Fails to pay $3 million in taxes.
NEW YORK: Tailor-to-the-stars Mohan “Mike” Ramchandani – who has outfitted New York City Mayors Rudy Giuliani, Ed Koch and Knick legends Walt Frazier and Patrick Ewing — was hauled in handcuffs into a Manhattan courtroom for failing to pay nearly $3 million in sales, personal and corporate taxes.
Ramchandani’s self-described “mistakes” will eventually put him in an off-the-rack correctional jumpsuit for one to three years, reported the New York Post. His sentencing was set for September 18.
“I made several mistakes with regard to the payment of taxes and I take full responsibility for my actions,” the tax-tinkering tailor said in a written statement handed to reporters by his publicist, who accompanied him to court.
Since 2007, Ramchandani failed to pay $1.7 million in sales tax, $864,000 in corporate income tax, and $250,000 in personal income tax, according to the charges brought against him by state Attorney General Eric Schneiderman.
Ramchandani came to court in a custom-tailored, three-piece, dark navy suit, with a diagonally striped blue, red, chartreuse and gold tie and a pale lavender shirt, distinguishing himself in a crowd of rumpled hoodies and sweats, reported Post.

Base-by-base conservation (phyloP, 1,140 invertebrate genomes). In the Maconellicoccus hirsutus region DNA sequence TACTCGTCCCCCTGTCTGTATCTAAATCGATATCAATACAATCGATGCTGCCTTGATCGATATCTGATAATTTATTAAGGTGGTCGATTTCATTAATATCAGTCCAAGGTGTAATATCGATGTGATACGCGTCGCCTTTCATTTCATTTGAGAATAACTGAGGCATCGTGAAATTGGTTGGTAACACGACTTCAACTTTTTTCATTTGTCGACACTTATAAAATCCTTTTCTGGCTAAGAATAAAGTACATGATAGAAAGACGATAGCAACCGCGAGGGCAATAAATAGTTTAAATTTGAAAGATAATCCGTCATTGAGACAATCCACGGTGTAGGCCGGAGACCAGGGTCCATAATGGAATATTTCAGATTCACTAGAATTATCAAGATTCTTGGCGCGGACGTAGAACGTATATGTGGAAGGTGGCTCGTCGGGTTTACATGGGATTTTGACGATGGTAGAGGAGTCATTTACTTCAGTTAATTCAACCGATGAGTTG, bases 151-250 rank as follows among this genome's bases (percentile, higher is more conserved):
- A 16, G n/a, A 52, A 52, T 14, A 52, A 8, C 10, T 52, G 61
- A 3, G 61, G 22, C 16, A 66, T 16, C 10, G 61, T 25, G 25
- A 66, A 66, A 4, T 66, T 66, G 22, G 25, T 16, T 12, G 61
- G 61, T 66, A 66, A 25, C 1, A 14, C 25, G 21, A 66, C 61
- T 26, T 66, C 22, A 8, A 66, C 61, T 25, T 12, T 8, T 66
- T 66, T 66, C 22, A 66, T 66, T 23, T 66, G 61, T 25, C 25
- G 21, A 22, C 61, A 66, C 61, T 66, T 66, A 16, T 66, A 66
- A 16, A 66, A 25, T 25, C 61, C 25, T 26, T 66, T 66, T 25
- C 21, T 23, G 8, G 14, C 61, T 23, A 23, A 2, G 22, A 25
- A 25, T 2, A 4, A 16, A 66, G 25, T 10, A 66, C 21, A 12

He pleaded guilty to felony filing of false tax documents and falsifying business records. Factoring in penalties and interest, his total tax bill is $5.5 million, authorities said. He has so far paid back $750,000, and has agreed to pay the balance within 24 months, said his lawyer, James Druker.
Ramchandani, whose Mohan’s Custom Tailors is across from Grand Central Terminal on East 42nd Street, additionally faces related federal charges for failing to pay federal income tax, authorities said.
“Every man needs 15 suits — some solid, some stripes and one plaid,” Ramchandani once told a Post reporter.
According to a New York Times profile of him from ’93, after a call from Ewing’s mother, Ramchandani made him a $250 gray herringbone suit, back when he was dominating the Big East. It was his first time fitting an oversize athlete’s frame; and when Ewing moved to the Garden, a short distance from his shop, he received a big endorsement in the sports market, reported Esquire.
Then, Clyde followed. “I used to see Mike advertising Ewing and Mark Jackson,” Frazier told the Times, “so I went over there a couple of years ago, and I said: ‘Hey, man, I’m the dress guy. What are you doing with these guys? I’m the Clyde.’ ”
Investigators poring through his tax records noticed an odd (or, rather, even) trend: the digits of the store’s reported sales figures always added up to multiples of 10. So for one quarter, Ramchandani claimed to owe sales taxes of $13,484, the individual digits of which add up to 20. The man with the measuring tape around his neck, it turns out, believes in numerology, reported the Times.